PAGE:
Early intervention programs target Westmoreland children in need of help
Born at just over 27 weeks gestation, Victoria Zerlin began life with unusual challenges.
She spent her first 80 days in the neonatal intensive care unit at University Medical Center in Lubbock, Texas, where her parents, both Venezuelans, were living at the time.
“When she was discharged from the NICU, they told us that she would need early intervention because of her prematurity,” said her mother, Sorcyre Noriega, who now lives with her family in Hempfield.
Victoria also has been diagnosed with periventricular leukomalacia, a type of brain injury that affects premature infants.
At 11 months old, she is not yet crawling or sitting on her own, and she has trouble eating from a spoon, her mother said.
Despite the motor delays, she is a happy baby. She is beginning to say mama and dada, thanks in part to the help she and her parents have received through the early childhood intervention system in Westmoreland County.
On Monday, Noriega attended the annual spring conference of the Westmoreland County Local Interagency Coordinating Council, or LICC, in the hopes of finding more resources for Victoria.
“I know that my daughter is going to reach her abilities, but it’s a very slow process,” she said.
Victoria receives two hours of physical therapy and one hour of occupational therapy per week in the home, all at no cost to the family. The therapists are employed by Achieva, a service provider that participates in the LICC.
Noriega said the transition from Texas to Western Pennsylvania was seamless because of the early intervention system in place in Westmoreland County. The family moved to Hempfield on Feb. 8. By Feb. 22, Victoria had had her first therapy session.
“I am so glad that I have the therapists that I have. They are amazing. … The service they are providing us, it’s awesome,” she said, noting the therapists also provide coaching to the parents.
An estimated 100 children from birth to age 3 are referred to Westmoreland County’s early intervention system every month, said Michele Hawk, early intervention coordinator for Westmoreland County Behavioral and Developmental Services.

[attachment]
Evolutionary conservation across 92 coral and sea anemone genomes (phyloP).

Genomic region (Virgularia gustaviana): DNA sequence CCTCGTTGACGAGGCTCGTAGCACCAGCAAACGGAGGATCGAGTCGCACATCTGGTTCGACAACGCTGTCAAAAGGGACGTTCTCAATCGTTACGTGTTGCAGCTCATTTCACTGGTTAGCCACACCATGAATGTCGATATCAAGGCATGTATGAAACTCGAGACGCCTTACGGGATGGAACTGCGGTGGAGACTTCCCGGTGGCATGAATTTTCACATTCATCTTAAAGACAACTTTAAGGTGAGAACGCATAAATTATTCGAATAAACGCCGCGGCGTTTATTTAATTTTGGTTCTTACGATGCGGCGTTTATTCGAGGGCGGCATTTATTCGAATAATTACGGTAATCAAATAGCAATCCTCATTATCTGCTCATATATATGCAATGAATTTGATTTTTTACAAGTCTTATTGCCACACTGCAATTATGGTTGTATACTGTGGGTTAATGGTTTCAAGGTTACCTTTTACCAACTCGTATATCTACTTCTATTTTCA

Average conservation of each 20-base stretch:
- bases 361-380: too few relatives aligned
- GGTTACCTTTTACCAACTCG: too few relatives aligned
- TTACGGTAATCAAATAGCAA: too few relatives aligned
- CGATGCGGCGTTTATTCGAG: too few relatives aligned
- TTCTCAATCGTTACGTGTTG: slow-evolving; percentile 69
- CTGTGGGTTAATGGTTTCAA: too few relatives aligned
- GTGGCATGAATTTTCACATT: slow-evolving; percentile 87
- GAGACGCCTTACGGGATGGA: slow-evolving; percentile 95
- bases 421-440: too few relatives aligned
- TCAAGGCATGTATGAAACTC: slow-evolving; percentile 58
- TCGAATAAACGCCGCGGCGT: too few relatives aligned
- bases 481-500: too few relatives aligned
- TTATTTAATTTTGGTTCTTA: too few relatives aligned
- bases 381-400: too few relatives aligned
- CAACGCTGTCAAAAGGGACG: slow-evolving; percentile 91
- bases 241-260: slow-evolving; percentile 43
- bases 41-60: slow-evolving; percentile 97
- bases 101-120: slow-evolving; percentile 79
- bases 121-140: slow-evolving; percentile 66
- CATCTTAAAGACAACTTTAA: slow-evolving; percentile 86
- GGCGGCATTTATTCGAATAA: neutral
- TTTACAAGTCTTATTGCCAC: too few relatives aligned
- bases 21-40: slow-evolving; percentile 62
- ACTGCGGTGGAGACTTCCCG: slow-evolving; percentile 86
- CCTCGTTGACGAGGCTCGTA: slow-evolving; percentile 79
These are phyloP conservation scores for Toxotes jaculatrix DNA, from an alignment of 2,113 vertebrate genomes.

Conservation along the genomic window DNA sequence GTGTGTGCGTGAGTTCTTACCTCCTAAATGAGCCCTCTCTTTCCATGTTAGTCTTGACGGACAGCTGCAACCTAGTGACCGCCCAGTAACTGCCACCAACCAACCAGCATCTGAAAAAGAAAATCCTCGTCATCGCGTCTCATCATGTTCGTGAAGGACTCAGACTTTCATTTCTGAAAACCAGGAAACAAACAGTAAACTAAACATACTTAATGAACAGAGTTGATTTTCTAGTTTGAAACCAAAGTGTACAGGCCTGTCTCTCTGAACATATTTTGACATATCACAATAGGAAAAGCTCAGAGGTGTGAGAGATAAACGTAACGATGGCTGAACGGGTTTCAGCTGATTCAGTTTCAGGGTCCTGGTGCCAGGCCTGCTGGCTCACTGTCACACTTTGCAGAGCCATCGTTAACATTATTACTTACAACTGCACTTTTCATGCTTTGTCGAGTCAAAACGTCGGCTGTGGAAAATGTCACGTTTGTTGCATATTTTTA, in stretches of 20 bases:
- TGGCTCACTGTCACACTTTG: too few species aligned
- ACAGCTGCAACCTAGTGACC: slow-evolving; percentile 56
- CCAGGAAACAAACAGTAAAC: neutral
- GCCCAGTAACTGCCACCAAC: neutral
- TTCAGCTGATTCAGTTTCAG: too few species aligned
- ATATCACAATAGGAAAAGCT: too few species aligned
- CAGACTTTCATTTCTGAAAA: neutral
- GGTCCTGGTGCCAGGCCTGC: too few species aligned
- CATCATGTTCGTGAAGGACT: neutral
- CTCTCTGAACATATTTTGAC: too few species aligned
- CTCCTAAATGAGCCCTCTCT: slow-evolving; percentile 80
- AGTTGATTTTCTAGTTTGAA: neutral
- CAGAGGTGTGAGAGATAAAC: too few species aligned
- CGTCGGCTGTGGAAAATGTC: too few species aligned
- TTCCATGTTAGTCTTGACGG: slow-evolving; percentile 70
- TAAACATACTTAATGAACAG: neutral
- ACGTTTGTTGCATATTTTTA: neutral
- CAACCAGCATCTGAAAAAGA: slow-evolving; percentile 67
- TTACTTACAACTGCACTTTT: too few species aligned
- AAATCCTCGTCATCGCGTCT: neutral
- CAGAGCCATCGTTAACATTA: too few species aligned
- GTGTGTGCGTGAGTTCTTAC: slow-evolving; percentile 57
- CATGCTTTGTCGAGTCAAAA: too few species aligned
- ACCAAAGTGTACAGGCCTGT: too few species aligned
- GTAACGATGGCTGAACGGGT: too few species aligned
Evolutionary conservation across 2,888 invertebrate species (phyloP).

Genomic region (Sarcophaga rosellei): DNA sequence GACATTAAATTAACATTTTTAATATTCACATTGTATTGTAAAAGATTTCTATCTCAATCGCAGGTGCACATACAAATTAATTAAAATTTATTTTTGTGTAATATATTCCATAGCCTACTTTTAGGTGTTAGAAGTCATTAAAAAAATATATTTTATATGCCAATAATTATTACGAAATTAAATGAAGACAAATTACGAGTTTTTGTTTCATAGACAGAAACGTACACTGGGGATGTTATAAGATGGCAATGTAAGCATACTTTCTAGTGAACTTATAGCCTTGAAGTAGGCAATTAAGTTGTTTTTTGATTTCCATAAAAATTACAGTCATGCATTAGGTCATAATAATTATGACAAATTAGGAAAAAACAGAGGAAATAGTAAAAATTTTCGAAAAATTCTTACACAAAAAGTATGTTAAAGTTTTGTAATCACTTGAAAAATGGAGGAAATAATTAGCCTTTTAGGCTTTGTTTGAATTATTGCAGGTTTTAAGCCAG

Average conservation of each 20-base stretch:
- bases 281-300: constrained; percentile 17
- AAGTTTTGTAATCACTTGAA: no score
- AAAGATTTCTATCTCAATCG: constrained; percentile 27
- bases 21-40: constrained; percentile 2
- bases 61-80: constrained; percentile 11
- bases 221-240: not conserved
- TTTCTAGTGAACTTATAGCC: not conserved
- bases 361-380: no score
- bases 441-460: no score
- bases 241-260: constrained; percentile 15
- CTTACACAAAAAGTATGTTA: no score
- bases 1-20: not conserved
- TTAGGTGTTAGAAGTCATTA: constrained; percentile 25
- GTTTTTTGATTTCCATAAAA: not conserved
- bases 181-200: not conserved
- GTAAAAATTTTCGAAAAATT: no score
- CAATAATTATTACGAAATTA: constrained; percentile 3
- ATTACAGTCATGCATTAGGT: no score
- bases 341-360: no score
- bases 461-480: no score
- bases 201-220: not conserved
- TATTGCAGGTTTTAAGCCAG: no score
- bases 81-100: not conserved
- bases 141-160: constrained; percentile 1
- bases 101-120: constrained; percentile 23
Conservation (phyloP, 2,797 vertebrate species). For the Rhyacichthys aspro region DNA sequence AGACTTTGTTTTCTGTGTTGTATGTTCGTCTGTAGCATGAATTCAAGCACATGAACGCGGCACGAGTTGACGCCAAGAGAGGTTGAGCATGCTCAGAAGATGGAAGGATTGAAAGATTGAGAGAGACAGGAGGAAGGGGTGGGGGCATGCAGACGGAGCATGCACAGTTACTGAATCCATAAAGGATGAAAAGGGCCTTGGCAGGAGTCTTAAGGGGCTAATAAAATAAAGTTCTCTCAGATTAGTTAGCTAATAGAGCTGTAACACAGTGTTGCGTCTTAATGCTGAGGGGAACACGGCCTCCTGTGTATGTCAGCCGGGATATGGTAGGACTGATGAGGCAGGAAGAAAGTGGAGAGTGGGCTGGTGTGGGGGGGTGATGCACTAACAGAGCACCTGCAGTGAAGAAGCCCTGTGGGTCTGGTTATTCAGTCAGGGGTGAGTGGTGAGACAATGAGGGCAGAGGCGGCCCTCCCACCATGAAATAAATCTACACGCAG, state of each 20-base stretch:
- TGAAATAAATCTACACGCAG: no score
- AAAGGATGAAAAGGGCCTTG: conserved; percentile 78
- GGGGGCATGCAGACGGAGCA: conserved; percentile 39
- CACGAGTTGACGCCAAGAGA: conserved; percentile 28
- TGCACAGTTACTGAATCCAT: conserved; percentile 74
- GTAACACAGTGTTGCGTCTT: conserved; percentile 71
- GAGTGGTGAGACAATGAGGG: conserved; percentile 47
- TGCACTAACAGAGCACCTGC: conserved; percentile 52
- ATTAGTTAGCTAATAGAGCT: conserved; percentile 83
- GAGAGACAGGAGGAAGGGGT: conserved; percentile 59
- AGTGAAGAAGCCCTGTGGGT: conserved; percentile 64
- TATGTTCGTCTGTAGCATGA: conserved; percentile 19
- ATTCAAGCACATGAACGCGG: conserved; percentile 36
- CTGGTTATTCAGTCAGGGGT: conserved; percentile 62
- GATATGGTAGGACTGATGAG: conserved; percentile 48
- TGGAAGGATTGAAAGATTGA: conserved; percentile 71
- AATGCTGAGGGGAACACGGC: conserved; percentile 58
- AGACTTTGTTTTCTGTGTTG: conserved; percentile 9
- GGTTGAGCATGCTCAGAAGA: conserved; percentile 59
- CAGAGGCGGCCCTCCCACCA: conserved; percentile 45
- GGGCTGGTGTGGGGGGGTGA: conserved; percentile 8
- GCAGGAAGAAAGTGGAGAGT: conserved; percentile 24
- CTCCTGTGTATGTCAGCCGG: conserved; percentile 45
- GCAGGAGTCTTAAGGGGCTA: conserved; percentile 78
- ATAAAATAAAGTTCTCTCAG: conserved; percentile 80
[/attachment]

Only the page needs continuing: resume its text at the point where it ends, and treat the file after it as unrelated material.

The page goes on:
Referrals come from a variety of sources — pediatricians, parents, childcare centers, teachers, hospitals — and for a variety of reasons. The child might not be eating properly, might have trouble talking, might have hearing or vision problems, or might not be flourishing in some other way.
Approximately 1,100 children from birth to age 3 are served by the Westmoreland County system each year, while 1,350 children ages 3-5 are served by the system annually.
“This is the most critical time in their lives from a developmental standpoint, so we really want to target this population of children,” said Brandi Binakonsky, early intervention administrator for the Westmoreland Intermediate Unit. “We cover the whole gamut of special education services.”
The Westmoreland Intermediate Unit operates an early intervention preschool program that seeks to smooth the transition of children with disabilities and developmental delays to regular school, she said.
“The intent of early intervention preschool is to reduce the likelihood that the child will need special education services or reduce the intensity of services when they go into school,” Binakonsky said. “If a child’s still eligible when they’re getting ready to go to school, we have a plan of action directly with the school districts to help them transition successfully when they go to kindergarten.”
Parents of children ages 3-5 should contact the intermediate unit by calling 724-836-2460.
Parents of infants and toddlers should contact Westmoreland Casemanagement and Supports Inc. by calling 724-837-1808.
Stephen Huba is a Tribune-Review staff writer. You can contact Stephen at 724-850-1280, [email protected] or via Twitter .